The “charity” approach relates to people as victims who depend on handouts. The “transformational” approach is proactive and defines people as equal partners in transforming their lives and developing their communities. We who are blessed to walk with them on this journey are also transformed, as part of One Body in Christ. When we talk about Coptic Orphans as a “development” organization, it’s largely in terms of this transformation.

What makes our approach “transformational” is acknowledging that God is at the center. All true change comes from the Holy Spirit, and flows from and points to the Kingdom of God.

I’ve seen the transformational approach make huge changes in people’s lives. One example is our B’edaya initiative, which provides the widowed mothers of our Not Alone children with loans and skills to start businesses.

In B’edaya, income generation for the widow’s family is important, but it’s just the beginning. The big picture — and what’s transformational — is each widow’s change from passivity and hopelessness to feeling fulfilled, valuable to herself and others, and in control of her own destiny. This contrasts with the charity approach, which would involve simply giving the widows money or material goods.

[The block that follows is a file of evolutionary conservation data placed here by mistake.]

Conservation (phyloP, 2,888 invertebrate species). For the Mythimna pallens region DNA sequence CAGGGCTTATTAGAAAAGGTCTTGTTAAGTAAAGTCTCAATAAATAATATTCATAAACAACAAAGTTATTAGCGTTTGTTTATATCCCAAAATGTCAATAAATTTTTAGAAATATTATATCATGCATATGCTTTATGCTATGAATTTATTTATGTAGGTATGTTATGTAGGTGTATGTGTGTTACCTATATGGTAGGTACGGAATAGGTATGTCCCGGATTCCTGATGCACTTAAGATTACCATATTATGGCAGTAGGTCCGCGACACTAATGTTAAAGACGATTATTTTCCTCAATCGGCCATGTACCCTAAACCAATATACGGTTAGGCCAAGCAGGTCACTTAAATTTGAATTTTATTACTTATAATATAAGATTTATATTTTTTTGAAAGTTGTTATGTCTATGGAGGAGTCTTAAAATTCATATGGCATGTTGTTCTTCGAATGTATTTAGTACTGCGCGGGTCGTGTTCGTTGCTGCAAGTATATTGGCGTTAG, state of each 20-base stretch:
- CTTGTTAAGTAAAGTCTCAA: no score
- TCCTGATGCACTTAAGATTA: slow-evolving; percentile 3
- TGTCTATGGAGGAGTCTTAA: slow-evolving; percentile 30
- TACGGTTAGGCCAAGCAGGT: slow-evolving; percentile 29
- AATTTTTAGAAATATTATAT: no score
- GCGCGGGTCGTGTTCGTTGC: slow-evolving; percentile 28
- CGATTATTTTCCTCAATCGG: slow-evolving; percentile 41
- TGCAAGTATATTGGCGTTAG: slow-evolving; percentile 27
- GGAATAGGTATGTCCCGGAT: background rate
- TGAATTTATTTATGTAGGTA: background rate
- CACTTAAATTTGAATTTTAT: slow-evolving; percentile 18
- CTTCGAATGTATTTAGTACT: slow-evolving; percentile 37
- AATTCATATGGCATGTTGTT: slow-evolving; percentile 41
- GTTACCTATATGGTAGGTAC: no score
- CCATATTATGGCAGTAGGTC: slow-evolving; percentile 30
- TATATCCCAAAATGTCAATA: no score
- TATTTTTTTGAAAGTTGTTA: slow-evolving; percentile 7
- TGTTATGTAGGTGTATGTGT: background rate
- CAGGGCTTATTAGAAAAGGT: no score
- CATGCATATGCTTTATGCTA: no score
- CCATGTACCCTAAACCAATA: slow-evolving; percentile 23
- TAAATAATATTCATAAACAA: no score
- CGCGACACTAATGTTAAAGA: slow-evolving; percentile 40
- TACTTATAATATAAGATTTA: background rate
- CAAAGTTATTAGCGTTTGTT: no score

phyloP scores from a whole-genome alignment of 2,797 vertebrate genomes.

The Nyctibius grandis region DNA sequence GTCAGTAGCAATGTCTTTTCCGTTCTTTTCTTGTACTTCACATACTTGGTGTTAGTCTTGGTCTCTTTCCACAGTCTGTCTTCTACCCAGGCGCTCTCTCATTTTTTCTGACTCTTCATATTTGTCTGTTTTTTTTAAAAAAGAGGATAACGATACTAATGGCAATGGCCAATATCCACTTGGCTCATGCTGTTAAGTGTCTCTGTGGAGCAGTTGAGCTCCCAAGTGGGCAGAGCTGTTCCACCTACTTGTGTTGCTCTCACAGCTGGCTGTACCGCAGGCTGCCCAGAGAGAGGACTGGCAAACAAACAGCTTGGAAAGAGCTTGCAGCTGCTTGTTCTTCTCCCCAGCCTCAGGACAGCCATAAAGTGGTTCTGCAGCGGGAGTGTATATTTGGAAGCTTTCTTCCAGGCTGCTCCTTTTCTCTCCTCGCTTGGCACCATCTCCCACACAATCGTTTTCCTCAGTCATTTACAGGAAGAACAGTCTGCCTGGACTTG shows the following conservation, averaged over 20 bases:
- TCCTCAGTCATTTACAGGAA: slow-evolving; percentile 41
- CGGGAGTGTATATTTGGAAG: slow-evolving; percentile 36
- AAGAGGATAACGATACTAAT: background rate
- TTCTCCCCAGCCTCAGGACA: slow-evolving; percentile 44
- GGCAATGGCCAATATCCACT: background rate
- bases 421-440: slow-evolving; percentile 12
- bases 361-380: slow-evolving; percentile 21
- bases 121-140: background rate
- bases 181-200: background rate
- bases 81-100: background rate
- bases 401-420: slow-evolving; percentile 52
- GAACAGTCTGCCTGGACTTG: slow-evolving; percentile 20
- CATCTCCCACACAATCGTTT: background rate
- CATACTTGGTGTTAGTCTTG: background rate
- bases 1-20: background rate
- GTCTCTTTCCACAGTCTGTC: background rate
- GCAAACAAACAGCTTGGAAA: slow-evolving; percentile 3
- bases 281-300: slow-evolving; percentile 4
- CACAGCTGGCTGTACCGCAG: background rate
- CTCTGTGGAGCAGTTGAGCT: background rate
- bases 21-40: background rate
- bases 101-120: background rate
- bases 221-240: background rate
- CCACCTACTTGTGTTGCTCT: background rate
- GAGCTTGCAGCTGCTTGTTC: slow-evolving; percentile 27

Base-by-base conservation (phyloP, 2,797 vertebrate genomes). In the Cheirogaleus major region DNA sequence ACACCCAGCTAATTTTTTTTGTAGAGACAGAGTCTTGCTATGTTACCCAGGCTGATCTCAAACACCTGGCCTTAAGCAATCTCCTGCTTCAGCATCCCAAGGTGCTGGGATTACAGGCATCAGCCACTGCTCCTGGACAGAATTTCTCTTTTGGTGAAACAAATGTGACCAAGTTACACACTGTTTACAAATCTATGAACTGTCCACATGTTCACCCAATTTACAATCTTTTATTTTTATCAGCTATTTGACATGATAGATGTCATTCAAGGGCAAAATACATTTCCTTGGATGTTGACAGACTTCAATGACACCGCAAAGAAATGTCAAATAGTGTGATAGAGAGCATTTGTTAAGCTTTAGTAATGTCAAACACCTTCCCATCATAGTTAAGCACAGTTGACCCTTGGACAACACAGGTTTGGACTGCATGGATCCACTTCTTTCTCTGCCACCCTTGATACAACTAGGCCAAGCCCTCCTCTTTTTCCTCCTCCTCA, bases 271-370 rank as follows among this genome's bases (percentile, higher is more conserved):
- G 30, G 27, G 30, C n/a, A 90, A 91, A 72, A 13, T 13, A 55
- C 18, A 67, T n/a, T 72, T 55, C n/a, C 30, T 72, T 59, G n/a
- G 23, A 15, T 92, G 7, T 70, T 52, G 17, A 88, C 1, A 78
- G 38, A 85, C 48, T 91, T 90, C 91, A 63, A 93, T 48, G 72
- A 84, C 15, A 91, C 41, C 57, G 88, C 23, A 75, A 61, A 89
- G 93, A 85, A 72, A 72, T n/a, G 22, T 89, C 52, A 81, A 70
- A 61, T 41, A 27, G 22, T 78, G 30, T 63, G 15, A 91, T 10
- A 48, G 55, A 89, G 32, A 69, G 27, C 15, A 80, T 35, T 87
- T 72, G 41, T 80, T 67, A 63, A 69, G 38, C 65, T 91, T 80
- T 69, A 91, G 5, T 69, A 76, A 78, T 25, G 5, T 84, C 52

So with Coptic Orphans, there are no hand-outs. We work so that people’s lives are transformed, by God’s grace, and they can stand on their own two feet.

4. Coptic Orphans has insane overhead costs.

This is both a good laugh and my least favorite myth.

Here’s a related story: Once, I heard that a particular individual was telling people that Coptic Orphans spends some ridiculous sum on things that don’t directly benefit the kids, like administrative costs, fundraising, and so on. I got so ticked off, I went to his house and knocked on his door to tell him what I’m about to tell you (but here, I’m going to sound a great deal calmer).

The truth is, in 2014, the last year for which we were audited (and we’re independently audited every year) 90% of what we spent went directly to program expenses for the children. Only 7% went for fundraising, and only 3% for management and general expenses.